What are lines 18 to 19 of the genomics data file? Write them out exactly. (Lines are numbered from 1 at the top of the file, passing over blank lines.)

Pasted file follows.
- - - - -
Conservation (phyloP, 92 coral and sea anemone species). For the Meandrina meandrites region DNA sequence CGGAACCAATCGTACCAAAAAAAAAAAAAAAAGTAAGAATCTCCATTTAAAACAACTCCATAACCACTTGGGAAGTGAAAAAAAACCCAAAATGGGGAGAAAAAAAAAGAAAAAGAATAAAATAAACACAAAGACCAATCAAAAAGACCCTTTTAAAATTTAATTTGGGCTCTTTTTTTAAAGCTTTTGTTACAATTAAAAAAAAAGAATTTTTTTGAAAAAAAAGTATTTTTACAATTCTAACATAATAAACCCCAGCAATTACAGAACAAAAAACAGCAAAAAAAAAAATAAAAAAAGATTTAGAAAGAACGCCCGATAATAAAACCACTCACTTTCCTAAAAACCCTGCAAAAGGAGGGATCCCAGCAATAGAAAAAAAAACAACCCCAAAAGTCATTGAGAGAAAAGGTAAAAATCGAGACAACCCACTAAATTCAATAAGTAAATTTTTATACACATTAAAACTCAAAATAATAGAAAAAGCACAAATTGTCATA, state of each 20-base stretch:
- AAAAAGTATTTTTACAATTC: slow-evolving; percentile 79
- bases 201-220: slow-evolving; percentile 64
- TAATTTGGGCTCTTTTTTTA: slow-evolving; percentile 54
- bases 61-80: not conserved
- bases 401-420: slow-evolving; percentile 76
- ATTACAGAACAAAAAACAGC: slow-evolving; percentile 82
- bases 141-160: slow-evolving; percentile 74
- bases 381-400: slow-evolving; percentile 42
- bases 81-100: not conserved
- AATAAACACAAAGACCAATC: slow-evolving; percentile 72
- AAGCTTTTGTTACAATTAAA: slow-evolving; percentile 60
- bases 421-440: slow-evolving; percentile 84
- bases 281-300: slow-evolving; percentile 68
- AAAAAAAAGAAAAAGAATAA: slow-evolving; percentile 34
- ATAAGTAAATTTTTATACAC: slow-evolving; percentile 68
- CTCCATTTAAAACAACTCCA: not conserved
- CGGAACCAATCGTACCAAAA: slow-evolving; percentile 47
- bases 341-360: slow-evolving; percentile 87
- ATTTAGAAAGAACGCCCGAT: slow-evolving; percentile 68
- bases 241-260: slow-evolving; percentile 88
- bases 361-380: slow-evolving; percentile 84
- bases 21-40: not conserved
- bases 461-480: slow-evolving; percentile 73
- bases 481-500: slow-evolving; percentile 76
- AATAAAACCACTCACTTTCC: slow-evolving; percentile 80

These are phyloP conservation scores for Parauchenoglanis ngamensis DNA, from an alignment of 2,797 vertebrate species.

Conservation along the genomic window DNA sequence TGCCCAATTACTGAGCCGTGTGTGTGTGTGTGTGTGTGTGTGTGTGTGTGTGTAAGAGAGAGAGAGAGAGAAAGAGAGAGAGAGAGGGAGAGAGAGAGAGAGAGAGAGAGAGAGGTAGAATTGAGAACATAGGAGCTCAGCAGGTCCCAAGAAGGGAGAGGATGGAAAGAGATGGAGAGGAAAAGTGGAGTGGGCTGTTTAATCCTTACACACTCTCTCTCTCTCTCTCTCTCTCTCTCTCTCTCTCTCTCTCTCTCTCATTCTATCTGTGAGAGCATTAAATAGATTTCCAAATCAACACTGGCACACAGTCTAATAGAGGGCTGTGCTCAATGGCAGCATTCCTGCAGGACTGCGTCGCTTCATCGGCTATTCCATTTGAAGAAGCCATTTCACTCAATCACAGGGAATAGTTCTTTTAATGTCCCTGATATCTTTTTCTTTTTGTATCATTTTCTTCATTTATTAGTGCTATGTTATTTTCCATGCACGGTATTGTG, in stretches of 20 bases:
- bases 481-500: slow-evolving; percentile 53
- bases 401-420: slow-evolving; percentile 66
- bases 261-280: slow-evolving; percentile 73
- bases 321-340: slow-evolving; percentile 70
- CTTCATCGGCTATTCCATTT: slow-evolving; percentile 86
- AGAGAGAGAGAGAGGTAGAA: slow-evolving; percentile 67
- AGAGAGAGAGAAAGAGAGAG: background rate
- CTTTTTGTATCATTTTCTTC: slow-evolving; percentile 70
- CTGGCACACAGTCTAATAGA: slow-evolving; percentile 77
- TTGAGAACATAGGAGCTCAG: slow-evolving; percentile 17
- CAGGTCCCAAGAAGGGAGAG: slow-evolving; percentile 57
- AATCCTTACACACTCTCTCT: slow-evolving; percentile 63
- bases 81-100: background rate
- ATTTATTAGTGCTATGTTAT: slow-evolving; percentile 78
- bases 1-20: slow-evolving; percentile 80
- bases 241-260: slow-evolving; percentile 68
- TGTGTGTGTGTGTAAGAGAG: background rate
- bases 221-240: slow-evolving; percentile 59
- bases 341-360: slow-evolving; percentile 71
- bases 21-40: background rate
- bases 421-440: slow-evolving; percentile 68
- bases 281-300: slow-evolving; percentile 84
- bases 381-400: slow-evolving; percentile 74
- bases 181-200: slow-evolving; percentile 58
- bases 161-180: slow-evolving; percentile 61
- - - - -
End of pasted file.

- CGGAACCAATCGTACCAAAA: slow-evolving; percentile 47
- bases 341-360: slow-evolving; percentile 87